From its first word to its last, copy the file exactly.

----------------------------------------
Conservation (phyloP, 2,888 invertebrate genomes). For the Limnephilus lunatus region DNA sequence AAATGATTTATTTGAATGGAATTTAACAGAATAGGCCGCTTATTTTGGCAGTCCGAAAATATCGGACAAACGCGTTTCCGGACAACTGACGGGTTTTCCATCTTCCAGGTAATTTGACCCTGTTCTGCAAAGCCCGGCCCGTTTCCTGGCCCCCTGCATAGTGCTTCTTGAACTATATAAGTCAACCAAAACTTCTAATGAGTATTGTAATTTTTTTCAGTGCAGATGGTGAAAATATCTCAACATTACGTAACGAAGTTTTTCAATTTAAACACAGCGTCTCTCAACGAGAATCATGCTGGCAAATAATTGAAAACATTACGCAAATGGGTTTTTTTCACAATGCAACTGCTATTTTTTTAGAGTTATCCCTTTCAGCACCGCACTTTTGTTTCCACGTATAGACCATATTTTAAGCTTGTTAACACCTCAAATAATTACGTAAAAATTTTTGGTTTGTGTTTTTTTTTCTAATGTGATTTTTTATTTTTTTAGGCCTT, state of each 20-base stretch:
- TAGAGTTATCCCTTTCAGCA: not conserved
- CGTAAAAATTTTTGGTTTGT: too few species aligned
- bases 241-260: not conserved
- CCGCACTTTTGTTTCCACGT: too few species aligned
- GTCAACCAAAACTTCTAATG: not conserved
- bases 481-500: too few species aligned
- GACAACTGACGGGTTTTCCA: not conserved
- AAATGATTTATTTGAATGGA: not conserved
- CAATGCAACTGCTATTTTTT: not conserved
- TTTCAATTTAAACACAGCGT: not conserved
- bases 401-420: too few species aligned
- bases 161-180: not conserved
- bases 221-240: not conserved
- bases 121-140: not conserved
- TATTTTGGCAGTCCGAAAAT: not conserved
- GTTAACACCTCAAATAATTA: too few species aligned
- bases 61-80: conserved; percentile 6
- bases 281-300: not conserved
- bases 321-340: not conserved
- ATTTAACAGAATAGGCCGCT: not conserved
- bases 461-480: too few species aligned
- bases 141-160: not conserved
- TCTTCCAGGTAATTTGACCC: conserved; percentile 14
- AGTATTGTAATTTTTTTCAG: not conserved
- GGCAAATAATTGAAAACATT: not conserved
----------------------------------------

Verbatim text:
Conservation (phyloP, 2,888 invertebrate genomes). For the Limnephilus lunatus region DNA sequence AAATGATTTATTTGAATGGAATTTAACAGAATAGGCCGCTTATTTTGGCAGTCCGAAAATATCGGACAAACGCGTTTCCGGACAACTGACGGGTTTTCCATCTTCCAGGTAATTTGACCCTGTTCTGCAAAGCCCGGCCCGTTTCCTGGCCCCCTGCATAGTGCTTCTTGAACTATATAAGTCAACCAAAACTTCTAATGAGTATTGTAATTTTTTTCAGTGCAGATGGTGAAAATATCTCAACATTACGTAACGAAGTTTTTCAATTTAAACACAGCGTCTCTCAACGAGAATCATGCTGGCAAATAATTGAAAACATTACGCAAATGGGTTTTTTTCACAATGCAACTGCTATTTTTTTAGAGTTATCCCTTTCAGCACCGCACTTTTGTTTCCACGTATAGACCATATTTTAAGCTTGTTAACACCTCAAATAATTACGTAAAAATTTTTGGTTTGTGTTTTTTTTTCTAATGTGATTTTTTATTTTTTTAGGCCTT, state of each 20-base stretch:
- TAGAGTTATCCCTTTCAGCA: not conserved
- CGTAAAAATTTTTGGTTTGT: too few species aligned
- bases 241-260: not conserved
- CCGCACTTTTGTTTCCACGT: too few species aligned
- GTCAACCAAAACTTCTAATG: not conserved
- bases 481-500: too few species aligned
- GACAACTGACGGGTTTTCCA: not conserved
- AAATGATTTATTTGAATGGA: not conserved
- CAATGCAACTGCTATTTTTT: not conserved
- TTTCAATTTAAACACAGCGT: not conserved
- bases 401-420: too few species aligned
- bases 161-180: not conserved
- bases 221-240: not conserved
- bases 121-140: not conserved
- TATTTTGGCAGTCCGAAAAT: not conserved
- GTTAACACCTCAAATAATTA: too few species aligned
- bases 61-80: conserved; percentile 6
- bases 281-300: not conserved
- bases 321-340: not conserved
- ATTTAACAGAATAGGCCGCT: not conserved
- bases 461-480: too few species aligned
- bases 141-160: not conserved
- TCTTCCAGGTAATTTGACCC: conserved; percentile 14
- AGTATTGTAATTTTTTTCAG: not conserved
- GGCAAATAATTGAAAACATT: not conserved